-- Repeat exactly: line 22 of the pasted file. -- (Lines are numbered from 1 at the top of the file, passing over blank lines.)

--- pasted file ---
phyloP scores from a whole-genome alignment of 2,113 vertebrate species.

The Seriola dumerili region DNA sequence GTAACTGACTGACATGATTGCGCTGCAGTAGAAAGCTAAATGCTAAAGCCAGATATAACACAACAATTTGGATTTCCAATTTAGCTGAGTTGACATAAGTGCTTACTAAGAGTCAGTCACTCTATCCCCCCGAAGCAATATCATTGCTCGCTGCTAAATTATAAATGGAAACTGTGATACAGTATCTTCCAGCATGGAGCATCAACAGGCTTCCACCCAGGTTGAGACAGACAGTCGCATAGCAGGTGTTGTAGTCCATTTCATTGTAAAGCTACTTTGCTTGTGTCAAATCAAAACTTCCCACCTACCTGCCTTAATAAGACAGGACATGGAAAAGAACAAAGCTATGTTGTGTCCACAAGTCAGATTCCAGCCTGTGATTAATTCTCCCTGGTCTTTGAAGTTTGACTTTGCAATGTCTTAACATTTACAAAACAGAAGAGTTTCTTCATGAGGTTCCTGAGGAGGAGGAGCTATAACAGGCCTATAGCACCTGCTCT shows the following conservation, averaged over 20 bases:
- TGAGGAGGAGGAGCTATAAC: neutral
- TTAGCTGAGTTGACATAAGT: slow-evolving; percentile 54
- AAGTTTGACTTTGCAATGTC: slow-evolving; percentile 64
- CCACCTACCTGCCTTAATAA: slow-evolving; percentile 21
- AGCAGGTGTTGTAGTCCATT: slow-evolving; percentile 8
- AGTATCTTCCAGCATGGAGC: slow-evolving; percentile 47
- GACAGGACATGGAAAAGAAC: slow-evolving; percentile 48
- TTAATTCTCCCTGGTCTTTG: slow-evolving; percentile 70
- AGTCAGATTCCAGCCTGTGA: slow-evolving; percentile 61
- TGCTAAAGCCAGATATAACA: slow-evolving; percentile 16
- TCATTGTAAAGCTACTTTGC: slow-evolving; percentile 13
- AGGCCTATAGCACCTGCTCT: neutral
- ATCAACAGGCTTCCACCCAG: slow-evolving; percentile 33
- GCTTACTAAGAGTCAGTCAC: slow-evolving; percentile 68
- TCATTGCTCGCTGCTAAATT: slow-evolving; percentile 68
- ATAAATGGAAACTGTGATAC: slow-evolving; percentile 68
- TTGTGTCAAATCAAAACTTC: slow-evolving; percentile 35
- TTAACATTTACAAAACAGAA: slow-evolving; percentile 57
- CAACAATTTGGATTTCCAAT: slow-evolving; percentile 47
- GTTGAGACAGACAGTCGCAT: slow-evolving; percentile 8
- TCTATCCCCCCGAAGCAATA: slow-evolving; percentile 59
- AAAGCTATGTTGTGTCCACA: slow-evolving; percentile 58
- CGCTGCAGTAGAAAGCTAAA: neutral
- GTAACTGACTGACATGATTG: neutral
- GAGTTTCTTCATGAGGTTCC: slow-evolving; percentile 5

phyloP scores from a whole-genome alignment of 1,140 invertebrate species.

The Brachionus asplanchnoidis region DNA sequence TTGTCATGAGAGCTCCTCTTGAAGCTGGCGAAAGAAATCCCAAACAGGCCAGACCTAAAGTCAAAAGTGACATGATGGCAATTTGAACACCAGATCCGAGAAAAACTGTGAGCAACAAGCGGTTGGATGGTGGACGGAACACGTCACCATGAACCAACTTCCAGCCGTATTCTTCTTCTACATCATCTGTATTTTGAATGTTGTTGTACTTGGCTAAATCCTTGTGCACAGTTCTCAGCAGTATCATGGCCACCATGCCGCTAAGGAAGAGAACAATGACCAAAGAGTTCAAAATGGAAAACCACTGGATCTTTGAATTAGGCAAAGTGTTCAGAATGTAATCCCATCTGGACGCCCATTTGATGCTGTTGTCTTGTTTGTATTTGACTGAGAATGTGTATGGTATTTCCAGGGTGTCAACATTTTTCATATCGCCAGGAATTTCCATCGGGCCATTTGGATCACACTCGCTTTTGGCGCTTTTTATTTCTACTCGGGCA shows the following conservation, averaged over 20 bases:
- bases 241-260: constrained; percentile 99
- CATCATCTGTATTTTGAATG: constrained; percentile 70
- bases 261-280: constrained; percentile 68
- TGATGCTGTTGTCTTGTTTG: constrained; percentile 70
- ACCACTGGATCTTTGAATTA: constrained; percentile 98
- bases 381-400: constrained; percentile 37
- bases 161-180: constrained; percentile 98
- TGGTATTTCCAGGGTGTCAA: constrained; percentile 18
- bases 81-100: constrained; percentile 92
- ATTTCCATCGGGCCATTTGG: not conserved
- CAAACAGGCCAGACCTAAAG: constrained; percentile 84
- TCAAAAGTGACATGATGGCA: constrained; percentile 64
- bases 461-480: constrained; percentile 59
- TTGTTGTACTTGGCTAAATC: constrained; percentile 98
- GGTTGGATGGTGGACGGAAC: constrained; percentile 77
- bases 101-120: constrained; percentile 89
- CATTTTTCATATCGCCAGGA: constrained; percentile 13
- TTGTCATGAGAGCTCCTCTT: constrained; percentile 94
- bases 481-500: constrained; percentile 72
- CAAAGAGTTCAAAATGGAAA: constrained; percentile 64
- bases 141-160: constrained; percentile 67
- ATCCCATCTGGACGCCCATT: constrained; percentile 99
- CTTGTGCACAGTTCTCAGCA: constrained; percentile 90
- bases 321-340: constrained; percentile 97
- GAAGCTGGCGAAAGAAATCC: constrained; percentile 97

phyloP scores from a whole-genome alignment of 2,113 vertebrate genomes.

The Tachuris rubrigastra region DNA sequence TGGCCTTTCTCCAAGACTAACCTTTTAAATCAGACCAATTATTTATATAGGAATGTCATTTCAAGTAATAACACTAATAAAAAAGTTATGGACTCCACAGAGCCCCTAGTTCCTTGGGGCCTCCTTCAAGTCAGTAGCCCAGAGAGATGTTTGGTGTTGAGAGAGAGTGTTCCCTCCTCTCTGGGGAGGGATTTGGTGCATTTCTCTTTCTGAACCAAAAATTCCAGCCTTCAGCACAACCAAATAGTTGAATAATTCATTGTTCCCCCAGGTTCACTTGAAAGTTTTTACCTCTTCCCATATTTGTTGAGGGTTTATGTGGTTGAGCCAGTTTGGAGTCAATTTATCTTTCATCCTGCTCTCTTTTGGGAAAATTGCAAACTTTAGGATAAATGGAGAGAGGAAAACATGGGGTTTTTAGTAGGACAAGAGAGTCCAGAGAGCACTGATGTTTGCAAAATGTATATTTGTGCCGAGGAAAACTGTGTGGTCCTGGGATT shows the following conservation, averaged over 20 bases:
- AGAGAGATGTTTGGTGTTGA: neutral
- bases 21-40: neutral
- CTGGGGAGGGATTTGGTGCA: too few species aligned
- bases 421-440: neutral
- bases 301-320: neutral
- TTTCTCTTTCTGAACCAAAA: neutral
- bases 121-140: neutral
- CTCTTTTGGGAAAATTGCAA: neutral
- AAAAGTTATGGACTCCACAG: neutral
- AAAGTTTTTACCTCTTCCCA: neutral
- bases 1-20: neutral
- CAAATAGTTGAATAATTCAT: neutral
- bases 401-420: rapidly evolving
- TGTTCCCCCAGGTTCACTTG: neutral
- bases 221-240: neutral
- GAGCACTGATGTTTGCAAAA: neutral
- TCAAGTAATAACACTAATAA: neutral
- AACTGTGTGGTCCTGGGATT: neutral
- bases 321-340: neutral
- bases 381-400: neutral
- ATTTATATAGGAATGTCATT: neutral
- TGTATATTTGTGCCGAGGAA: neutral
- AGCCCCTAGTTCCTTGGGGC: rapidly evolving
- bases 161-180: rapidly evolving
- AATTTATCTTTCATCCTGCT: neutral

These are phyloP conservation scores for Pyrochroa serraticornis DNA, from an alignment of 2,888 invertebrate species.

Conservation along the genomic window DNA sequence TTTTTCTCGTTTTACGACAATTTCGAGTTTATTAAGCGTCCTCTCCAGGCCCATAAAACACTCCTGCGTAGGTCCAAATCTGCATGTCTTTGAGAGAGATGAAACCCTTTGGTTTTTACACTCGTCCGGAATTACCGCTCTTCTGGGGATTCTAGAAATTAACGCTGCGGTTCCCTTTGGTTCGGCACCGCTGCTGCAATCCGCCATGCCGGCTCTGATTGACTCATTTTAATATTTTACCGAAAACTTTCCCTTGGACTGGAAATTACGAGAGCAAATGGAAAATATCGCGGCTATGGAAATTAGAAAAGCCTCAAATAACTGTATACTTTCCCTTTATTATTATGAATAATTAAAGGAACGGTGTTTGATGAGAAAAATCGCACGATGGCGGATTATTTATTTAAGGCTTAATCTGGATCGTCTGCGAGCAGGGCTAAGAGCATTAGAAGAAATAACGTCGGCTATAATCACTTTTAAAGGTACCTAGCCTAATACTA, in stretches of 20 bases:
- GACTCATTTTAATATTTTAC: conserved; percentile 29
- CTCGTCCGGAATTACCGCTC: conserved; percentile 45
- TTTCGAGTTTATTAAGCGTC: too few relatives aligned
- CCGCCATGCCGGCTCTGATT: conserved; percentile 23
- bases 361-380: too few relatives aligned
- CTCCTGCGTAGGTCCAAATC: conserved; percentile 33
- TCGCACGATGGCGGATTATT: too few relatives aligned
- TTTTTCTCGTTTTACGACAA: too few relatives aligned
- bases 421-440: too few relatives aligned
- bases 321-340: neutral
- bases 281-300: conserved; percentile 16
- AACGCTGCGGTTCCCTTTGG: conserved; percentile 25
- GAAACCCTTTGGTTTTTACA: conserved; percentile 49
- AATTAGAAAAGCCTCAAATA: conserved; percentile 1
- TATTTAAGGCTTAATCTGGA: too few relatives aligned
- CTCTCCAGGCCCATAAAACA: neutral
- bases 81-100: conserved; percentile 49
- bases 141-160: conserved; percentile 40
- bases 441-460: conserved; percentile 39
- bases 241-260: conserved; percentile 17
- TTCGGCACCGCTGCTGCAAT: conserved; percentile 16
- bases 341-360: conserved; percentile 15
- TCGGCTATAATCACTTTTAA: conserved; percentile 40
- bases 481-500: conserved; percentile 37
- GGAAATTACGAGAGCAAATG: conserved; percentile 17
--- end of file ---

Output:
- GTTGAGACAGACAGTCGCAT: slow-evolving; percentile 8